You don’t always have to be the one who commits a crime to be charged with a criminal offense. Just assisting someone who you know will commit or who has already committed a crime is grounds for arrest and imprisonment. An accessory is someone who assists or encourages or facilitates a crime, or knowingly helps conceal someone else who has committed a crime, or helps conceal the evidence (accessory after the fact), but was not necessarily present at the scene of the crime.
What is accessory before the fact?
An accessory before the fact is someone who aids and abets or encourages someone else (who has yet to commit a crime) in the commission of that crime. An accessory before the fact does not have to be present at the time the crime is committed but can be held equally liable in the eyes of the law.
What is accessory after the fact?
An accessory after the fact is someone who knows that another has committed a crime and actively assists them in avoiding arrest or helps conceal or destroy evidence. An accessory after the fact may be held equally liable as the person who physically committed the crime, or be charged with an alternate offense, such as obstruction of justice, or tampering with a witness.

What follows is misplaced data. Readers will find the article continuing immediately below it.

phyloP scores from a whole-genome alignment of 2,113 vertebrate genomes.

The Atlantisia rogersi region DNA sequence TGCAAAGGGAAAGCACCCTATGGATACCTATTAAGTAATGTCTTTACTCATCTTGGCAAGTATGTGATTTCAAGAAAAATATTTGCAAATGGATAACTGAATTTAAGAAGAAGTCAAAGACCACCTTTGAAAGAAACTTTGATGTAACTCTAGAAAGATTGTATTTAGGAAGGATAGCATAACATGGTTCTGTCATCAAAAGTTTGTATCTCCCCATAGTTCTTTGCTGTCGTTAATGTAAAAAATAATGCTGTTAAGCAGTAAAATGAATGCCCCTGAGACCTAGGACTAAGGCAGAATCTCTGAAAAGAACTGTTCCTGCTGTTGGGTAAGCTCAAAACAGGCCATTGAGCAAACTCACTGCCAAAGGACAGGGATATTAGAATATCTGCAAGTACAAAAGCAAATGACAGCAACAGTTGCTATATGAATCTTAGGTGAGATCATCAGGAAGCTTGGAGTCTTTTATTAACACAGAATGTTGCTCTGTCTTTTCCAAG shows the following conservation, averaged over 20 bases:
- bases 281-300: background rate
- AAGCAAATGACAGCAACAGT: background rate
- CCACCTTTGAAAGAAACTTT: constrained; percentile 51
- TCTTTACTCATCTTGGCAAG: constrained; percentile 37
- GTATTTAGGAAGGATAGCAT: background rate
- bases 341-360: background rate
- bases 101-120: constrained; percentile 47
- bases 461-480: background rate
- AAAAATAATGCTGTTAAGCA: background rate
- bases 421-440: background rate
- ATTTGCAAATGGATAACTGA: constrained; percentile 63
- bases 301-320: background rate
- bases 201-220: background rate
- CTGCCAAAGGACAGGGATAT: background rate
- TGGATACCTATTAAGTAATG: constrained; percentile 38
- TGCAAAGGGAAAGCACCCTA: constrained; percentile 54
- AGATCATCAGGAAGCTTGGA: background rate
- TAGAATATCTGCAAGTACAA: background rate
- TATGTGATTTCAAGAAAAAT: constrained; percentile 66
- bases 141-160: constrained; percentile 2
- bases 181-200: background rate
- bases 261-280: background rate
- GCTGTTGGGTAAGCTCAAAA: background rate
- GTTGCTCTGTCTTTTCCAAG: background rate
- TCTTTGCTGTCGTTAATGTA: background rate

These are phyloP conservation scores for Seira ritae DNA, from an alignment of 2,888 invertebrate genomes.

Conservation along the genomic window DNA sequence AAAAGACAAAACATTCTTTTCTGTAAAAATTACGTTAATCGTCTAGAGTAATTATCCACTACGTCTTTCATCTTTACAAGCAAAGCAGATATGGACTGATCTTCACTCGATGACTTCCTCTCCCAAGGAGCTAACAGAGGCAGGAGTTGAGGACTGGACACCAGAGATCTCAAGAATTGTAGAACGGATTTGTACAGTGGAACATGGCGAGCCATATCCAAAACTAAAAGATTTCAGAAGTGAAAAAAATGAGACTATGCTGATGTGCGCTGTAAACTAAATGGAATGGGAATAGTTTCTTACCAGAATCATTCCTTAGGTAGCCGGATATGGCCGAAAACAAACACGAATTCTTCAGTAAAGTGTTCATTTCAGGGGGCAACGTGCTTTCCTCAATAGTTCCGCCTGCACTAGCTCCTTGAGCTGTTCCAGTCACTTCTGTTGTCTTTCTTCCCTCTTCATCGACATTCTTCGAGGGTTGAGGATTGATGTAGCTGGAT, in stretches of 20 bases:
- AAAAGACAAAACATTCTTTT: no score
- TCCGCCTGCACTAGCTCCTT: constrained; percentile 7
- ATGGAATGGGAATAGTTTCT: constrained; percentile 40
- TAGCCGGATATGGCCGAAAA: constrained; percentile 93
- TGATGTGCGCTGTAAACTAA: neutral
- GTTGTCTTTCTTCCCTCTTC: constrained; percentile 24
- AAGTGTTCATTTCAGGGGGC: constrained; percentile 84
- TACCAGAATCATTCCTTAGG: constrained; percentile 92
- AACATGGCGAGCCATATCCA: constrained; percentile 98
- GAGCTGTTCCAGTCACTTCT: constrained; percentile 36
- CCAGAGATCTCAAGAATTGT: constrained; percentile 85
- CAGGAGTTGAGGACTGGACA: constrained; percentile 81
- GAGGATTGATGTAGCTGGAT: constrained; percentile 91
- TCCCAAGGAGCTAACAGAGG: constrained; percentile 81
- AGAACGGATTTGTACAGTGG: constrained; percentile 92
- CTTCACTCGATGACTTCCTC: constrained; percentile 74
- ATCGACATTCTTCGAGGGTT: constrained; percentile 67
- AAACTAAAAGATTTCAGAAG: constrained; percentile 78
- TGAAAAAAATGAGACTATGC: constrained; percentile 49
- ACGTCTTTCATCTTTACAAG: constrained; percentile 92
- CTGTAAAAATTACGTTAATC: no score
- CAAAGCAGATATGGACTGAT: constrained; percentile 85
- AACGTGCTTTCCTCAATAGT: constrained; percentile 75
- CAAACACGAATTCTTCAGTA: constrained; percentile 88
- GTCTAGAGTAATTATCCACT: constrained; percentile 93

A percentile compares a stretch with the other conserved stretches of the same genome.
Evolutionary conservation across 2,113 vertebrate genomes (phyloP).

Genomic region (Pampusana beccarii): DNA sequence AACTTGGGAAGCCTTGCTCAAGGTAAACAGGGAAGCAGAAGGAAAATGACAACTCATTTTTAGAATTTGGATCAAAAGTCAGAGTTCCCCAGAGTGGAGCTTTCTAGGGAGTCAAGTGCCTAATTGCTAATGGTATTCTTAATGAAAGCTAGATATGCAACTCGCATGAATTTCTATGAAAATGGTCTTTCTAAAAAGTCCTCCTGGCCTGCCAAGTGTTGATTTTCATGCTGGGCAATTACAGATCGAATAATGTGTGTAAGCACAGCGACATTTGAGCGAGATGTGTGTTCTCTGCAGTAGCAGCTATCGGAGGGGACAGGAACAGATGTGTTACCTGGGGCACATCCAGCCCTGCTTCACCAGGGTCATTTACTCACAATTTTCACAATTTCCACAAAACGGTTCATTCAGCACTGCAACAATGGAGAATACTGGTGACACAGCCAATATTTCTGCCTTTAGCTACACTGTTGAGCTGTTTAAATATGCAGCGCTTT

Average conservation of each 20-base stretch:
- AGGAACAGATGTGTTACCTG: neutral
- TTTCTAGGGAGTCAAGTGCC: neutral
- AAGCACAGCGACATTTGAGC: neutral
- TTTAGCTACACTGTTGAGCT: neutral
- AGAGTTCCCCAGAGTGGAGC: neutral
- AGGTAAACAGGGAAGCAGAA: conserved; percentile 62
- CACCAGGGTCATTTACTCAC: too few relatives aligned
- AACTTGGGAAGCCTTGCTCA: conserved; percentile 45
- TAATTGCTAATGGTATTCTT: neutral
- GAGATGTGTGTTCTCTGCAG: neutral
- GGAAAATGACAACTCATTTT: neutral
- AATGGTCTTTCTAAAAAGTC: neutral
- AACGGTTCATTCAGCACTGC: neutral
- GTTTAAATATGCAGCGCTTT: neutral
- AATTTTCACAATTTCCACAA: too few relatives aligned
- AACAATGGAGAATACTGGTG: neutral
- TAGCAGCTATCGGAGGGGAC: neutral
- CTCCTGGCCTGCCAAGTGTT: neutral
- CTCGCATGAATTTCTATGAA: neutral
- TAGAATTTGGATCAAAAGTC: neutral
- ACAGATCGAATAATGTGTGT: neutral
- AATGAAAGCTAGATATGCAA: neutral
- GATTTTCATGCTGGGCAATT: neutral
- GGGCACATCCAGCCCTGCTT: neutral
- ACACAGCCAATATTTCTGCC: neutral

How can I defend an accessory charge?
In most cases, the best defense against an accessory charge will be a lack of proof. Accessory is hard to prove, as a person must knowingly work in some way to further or cover up a crime to be charged as an accessory. Other possible defenses include:
- Lack of knowledge of the crime committed
- Acting as an accessory under duress or coercion
- Acting as a nonparticipant (no affirmative act in furtherance) or merely present
Every accessory case is different and should be treated as such. If you are faced with an accessory charge, the best course of action is to discuss your situation with a criminal defense lawyer.
What else do I need to know about being charged as an accessory?
One thing to keep in mind are the possibility of plea deals which can work for or against defendants. Sometimes plea deals are offered to defendants in return for testifying against one another. Either the aider or accessory will be offered a deal to testify against the main perpetrator of the crime, or the main perpetrator is offered a deal to testify against the accessory/aider. In these instances, credibility becomes a big factor; as well as evidence in support of or which verifies the testimony.
If you or someone you know is facing an accessory charge, contact a criminal defense lawyer to discuss your options. To learn more, request a free consultation with Adam Pollack.